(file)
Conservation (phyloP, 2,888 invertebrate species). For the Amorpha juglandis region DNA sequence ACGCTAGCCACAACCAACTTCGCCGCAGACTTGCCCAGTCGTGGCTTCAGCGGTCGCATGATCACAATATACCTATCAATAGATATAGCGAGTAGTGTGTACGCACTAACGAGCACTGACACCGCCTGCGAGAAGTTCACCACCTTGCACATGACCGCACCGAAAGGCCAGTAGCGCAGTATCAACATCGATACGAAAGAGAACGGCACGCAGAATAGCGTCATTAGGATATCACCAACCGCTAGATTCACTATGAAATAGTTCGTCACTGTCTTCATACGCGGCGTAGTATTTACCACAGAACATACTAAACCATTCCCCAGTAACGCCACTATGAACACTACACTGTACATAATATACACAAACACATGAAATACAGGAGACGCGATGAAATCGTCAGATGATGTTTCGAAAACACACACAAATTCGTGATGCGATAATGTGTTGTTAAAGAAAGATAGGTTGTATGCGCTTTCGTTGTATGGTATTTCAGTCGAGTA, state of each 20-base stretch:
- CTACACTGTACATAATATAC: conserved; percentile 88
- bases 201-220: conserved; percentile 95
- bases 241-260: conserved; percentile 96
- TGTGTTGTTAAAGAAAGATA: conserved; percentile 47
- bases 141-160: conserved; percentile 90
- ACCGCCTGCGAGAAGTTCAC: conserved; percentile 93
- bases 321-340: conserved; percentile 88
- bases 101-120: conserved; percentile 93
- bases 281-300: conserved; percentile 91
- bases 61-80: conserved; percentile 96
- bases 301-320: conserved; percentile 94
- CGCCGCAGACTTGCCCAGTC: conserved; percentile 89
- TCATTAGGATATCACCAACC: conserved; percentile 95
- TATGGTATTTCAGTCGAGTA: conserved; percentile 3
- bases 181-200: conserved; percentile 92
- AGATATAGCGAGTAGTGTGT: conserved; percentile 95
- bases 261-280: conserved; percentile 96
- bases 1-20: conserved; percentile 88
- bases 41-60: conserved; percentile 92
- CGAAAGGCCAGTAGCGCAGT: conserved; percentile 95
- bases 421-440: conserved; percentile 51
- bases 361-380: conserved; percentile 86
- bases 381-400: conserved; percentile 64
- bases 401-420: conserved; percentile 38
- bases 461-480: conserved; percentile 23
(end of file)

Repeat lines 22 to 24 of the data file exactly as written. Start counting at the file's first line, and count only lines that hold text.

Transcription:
- bases 421-440: conserved; percentile 51
- bases 361-380: conserved; percentile 86
- bases 381-400: conserved; percentile 64